So what is the flow of successfully facilitating a meeting? Before the meeting, the work falls mainly on the meeting leader. The leader is responsible for deciding that the meeting is needed, scheduling it, and inviting the right people. They are the subject matter expert.
The meeting facilitator needs to read through the agenda to understand where you’re heading and the purpose and desired outcome of your getting together.
As the facilitator, you’re closer to the moderator of a debate or the leader of a talk show. You step into the limelight as the meeting starts and everybody is there. And here’s how you’ll do it successfully:
1. Assign roles for increased engagement
The meeting should start by assigning a note-taker to ensure you get all the genius ideas and decisions on paper. Alternatively, you can choose to have rotating minute-takers for each time.
Tip: In case you don’t have a note-taker, Huddles makes life easier by live transcribing the conversations, which can be reviewed, shared, and exported for easy access.
If applicable, you can also select a timekeeper whose sole responsibility is guaranteeing you’re on time. Involving participants contributes to the communal feeling that the meeting is for everyone – not just you and the meeting leader conveying information.
And if you want to increase the collaborative aspect further, you can get even more granular and assign everybody a different task. Or make a shared PowerPoint presentation where everyone gets to present one slide each. This is also a good hack if you experience low motivation during meetings – expanding and focusing on what you want to see rather than what you don’t want to see.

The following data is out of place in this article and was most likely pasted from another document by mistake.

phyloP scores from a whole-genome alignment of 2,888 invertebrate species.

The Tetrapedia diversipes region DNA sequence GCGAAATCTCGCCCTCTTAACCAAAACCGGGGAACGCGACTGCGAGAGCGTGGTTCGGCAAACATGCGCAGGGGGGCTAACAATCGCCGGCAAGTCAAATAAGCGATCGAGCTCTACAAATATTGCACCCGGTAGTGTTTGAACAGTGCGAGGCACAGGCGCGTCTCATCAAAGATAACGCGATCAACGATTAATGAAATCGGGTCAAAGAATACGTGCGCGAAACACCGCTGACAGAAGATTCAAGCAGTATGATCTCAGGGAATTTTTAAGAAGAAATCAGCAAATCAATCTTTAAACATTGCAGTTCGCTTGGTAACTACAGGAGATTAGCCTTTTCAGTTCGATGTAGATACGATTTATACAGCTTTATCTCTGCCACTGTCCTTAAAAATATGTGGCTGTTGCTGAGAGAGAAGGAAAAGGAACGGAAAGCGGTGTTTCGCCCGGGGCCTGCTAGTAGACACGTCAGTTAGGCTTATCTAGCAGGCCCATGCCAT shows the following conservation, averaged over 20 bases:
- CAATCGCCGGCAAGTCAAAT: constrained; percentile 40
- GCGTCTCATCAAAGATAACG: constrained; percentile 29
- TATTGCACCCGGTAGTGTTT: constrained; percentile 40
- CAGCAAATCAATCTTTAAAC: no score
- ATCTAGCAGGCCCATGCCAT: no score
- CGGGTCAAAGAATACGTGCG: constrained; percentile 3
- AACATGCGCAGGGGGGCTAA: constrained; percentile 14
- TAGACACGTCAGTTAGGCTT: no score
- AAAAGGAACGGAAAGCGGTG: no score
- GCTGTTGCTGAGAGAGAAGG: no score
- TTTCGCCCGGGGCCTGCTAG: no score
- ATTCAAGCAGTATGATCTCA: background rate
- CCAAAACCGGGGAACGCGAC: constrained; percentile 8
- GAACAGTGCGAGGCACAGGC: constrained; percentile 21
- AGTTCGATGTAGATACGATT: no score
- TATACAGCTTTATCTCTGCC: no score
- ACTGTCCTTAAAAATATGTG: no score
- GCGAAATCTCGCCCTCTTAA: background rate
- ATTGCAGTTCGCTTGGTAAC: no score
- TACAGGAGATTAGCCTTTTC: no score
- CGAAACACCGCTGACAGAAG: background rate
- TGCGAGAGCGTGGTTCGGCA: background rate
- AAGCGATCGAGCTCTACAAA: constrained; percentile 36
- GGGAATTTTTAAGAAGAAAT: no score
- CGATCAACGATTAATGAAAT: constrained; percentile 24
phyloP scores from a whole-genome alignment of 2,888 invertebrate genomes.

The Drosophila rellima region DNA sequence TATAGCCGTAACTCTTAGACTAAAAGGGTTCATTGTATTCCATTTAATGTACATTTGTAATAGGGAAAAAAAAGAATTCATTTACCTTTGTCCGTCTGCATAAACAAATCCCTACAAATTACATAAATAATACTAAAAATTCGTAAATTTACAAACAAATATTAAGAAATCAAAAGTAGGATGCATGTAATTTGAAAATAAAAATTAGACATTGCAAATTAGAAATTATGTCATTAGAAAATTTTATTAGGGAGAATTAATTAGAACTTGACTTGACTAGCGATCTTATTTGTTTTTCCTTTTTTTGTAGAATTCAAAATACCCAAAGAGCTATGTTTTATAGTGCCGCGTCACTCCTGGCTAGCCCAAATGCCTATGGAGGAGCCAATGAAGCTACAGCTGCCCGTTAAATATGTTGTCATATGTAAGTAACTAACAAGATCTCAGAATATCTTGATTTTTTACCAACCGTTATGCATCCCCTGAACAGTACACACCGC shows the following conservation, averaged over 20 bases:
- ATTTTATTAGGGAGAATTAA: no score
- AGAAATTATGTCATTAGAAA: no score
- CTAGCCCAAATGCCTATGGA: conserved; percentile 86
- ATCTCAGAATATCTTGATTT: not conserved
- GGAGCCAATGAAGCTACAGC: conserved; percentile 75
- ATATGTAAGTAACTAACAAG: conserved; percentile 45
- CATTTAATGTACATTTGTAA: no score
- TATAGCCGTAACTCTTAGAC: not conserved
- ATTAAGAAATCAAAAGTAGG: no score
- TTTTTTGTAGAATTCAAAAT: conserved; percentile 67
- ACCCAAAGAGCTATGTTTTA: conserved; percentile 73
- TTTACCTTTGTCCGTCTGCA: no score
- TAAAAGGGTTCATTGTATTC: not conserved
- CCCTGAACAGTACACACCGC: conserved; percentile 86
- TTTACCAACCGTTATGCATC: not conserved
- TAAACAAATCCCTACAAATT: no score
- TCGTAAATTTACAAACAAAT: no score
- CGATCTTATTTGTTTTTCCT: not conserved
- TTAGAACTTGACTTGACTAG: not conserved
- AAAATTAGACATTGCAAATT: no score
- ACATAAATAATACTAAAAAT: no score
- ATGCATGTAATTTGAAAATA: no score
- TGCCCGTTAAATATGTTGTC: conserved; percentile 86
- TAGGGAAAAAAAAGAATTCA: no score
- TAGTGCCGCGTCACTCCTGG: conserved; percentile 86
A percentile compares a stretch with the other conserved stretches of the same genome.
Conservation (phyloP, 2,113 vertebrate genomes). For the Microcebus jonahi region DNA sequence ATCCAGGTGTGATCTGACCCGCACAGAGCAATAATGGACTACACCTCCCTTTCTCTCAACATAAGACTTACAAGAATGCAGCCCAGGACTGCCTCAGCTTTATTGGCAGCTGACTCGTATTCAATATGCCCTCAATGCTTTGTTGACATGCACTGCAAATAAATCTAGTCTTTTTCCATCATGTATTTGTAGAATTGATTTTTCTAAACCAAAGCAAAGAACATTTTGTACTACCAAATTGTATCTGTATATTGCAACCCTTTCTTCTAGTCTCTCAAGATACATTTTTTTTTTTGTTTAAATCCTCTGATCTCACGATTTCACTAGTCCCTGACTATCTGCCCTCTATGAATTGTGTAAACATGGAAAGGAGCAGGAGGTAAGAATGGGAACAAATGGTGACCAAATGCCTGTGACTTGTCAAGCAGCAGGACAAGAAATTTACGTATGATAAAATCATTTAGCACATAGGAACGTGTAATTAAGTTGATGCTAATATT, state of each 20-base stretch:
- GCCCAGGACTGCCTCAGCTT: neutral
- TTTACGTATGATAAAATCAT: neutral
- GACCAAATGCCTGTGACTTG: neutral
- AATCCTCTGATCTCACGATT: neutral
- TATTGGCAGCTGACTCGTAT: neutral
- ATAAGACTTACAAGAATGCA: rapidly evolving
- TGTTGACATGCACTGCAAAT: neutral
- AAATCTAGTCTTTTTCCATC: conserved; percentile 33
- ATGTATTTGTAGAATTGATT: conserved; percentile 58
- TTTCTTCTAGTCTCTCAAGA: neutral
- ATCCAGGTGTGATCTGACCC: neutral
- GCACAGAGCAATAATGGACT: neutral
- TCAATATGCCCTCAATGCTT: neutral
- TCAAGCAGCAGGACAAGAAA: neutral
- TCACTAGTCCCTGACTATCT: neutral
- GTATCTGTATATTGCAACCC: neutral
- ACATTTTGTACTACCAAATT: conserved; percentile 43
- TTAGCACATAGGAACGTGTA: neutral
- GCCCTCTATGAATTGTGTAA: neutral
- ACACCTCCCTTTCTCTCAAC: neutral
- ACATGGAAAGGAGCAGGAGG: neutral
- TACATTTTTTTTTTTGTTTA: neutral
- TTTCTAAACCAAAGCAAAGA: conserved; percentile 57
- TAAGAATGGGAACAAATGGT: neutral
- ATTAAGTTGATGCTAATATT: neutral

2. Kick off with a check-in
How’s everyone doing? What’s the general mood? Tired from just having finished a project, stressed over new requirements, excited over a new milestone? Addressing the collective state of mind helps create rapport and makes everyone feel seen from the moment the meeting starts.
You can also ask a simple question like what everyone did last weekend. Allow people to chat for a moment before diving into the meat of the meeting. This is particularly important if you’re working remotely and people may not even have met in person.
3. State the desired outcome
A good meeting starts with everyone understanding why they’re even there. Even if it’s your weekly team meeting, remember to repeat the outcome – especially if you have new employees on the team or someone who’s not usually participating. It’s easier to stay focused once you get the context.
To put it simply: you need to state what a successful meeting outcome looks like.